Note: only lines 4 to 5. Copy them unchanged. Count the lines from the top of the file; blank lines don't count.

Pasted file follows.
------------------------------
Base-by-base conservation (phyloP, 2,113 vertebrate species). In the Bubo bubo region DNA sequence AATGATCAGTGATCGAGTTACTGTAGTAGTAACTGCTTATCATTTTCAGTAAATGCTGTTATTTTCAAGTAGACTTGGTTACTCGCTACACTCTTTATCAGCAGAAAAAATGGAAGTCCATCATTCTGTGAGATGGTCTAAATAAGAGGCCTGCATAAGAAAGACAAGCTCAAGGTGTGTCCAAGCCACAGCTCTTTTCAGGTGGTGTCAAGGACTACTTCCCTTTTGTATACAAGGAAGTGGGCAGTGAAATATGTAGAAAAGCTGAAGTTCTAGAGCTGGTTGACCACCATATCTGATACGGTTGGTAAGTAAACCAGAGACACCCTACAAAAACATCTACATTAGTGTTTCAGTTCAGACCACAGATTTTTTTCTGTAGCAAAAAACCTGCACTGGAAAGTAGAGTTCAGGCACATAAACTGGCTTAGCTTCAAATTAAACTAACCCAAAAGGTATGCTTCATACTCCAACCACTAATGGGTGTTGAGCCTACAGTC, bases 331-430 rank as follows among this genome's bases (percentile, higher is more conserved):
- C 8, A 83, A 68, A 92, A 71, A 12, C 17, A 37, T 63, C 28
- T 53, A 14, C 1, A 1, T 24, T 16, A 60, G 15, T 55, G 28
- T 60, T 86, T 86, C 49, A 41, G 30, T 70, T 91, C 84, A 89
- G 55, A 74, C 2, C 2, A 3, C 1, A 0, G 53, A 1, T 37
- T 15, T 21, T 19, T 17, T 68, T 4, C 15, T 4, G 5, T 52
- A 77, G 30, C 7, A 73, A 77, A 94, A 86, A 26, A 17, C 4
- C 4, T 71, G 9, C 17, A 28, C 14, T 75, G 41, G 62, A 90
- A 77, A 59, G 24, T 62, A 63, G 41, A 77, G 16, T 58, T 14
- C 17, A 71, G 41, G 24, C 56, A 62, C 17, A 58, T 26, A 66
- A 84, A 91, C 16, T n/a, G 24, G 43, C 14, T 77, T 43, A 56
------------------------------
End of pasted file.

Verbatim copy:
- T 60, T 86, T 86, C 49, A 41, G 30, T 70, T 91, C 84, A 89
- G 55, A 74, C 2, C 2, A 3, C 1, A 0, G 53, A 1, T 37